I also want to bring up two specific TYLT products in this section. First, the Energi Smart Travel Charger, which is also a 2K charger. Dima reviewed this item a few months ago, and I think it’s absolutely brilliant. It’s an AC wall adapter that’s also a battery pack, letting you charge your phone and a battery pack at the same time. No need to carry and extra wall adapter. You could charge any other battery pack and a phone at the same time, but you’ll need to carry your phone’s wall adapter and two micro-USB cables to get that job done. The smart travel charger just makes charging and using a battery pack much more convenient.

I will point out again that the Smart Travel Charger is just a 2K series charger, so it does not charge your device very quickly if it’s plugged into the wall or if you’re using it as a battery pack. But if you typically charge your phone overnight, you’ll wake up with a charged phone and a charged battery pack and be ready for a full day’s worth of use.

The Energi Smart Travel Charger is slightly bigger than the standard 2K series chargers, so it may not fit in your pocket as well as its siblings. It also has one USB port, so it will only charge one device at a time, and it costs the same $39.99. If I were picking between the standard and the Smart Travel 2K chargers, I would go with this one.

It’s also worth noting that, unlike most of the battery packs I’ll bring up in this post, the Energi Smart Travel Charger does not come with a micro-USB cable.

The second product I want to bring up is the TYLT Syncable-Duo. This is a 2-in-1 micro-USB cable with an Apple Lightning adapter that is Apple MFI-certified. So if you’re one of the many people out there that has devices from multiple platforms, this is another handy buy that can decrease the clutter. It also comes in the same brilliant TYLT colors as the Smart Travel charger.

I want to emphasize that this the Syncable-Duo is a data cable and will connect your devices to your computer in addition to charging them. The Syncable-Duo cables come in three lengths that range between one and three feet and cost between $24.99 and $29.99, depending on the length you choose. That price is high for a data cable, but TYLT offers quality products that look great and come with a 1-year warranty. The cheap cables  that you’re buying off eBay don’t.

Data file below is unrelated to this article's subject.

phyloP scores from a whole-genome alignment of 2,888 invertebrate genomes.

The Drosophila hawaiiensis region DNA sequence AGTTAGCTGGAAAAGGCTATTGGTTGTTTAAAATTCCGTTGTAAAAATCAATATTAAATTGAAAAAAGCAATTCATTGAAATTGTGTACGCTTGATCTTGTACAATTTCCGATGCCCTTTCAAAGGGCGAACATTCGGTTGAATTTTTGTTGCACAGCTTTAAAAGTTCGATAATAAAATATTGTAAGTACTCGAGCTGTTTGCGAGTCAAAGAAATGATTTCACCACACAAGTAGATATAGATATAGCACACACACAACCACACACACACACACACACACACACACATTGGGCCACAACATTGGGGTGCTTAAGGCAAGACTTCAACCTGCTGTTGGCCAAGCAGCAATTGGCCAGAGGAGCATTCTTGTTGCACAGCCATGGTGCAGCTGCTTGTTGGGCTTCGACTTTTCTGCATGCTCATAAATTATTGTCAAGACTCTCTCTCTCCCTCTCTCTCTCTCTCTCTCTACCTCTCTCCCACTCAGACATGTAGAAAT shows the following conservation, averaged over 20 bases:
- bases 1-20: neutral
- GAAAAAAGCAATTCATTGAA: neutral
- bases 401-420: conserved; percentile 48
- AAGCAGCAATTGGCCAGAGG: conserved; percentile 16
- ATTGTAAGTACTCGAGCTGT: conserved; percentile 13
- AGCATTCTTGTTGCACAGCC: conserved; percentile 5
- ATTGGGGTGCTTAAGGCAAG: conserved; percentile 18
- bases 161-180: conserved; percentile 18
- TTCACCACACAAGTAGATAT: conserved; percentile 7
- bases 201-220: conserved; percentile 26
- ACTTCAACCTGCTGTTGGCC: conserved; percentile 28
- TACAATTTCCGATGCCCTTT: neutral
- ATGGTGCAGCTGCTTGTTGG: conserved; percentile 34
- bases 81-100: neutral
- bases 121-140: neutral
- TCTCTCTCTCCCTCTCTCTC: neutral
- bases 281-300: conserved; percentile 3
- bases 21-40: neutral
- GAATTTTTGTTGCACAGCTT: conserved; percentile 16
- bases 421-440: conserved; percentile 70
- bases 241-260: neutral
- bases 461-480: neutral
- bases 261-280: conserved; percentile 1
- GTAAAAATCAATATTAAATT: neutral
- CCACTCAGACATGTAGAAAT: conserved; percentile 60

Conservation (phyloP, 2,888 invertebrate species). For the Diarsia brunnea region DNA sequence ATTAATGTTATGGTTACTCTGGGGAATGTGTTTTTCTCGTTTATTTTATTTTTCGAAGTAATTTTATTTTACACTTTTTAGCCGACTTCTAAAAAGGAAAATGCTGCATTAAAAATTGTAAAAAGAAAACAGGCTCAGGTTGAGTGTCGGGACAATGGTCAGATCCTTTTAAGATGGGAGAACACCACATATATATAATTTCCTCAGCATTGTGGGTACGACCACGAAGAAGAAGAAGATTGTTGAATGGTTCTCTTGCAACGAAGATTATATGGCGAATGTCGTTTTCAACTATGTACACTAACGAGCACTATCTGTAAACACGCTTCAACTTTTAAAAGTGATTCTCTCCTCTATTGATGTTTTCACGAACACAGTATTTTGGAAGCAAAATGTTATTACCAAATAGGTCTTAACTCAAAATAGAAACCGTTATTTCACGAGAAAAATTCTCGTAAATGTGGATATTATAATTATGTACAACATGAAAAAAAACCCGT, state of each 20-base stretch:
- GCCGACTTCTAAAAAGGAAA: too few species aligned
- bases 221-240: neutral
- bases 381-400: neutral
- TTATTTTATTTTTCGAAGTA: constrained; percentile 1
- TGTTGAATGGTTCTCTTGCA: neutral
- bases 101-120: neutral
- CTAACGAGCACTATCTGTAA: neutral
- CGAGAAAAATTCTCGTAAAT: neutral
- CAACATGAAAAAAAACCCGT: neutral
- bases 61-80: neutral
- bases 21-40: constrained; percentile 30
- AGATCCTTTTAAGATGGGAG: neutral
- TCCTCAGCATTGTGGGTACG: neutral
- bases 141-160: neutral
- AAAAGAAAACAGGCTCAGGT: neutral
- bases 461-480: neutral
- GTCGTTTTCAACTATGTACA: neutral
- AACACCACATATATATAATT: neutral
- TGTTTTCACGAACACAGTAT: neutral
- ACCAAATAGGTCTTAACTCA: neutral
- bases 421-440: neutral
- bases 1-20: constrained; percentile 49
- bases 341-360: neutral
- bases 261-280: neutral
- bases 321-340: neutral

TYLT Syncable-Duo 4

TYLT charge Nexus 5 TYLT charging Nexus 5 TYLT Energi 2K Travel Charger TYLT Syncable-Duo 2 TYLT Syncable-Duo 3 TYLT Syncable-Duo

3K Series

Think of the 2K series but a little bigger. TYLT’s 3K series have a 3000mAh battery pack in a 14.3mm x 65mm x 103mm shell, so it should provide at least one full charge to the average phone. Additionally, the 3K series packs can now charge two devices simultaneously with 1 Amp output to each device.

With the 3K series you have two options: the standard 3K at $59.99 with a built in micro-USB cable, or the 3K+ with a built-in Lightning cable for $10 more. In addition to these built-in cables, you have a standard USB port for charing a second device. The TYLT 3K series won’t charge your devices very quickly, but they can easily fit in the pocket and go with you anywhere. These packs come in three center strip color options: red, blue, and gray.

TYLT Energi 3K+ Battery Pack 2

TYLT Energi 3K+ Battery PAck

5K Series

Think of the 3K series, but a little taller and with one other difference that makes this series charger my personal favorite.

The 5K series has a 5,200mAh capacity and the ability to charge two devices at once. Plus, the USB port on the battery pack has a 2 Amp output that will charge your device faster than the 1 Amp output and its built-in micro-USB port. I’m not sure if it’s twice as fast, but it’s significant. The 2 Amp output is also suitable for charging devices with large batteries, such as tablets.

The 5K Battery Pack will set you back $79.99, or you can pay $10 more for the 5K+ series that can charge up to three devices with a total of a 3 Amp output. That means that you won’t get a 2 Amp output when charging three devices at once.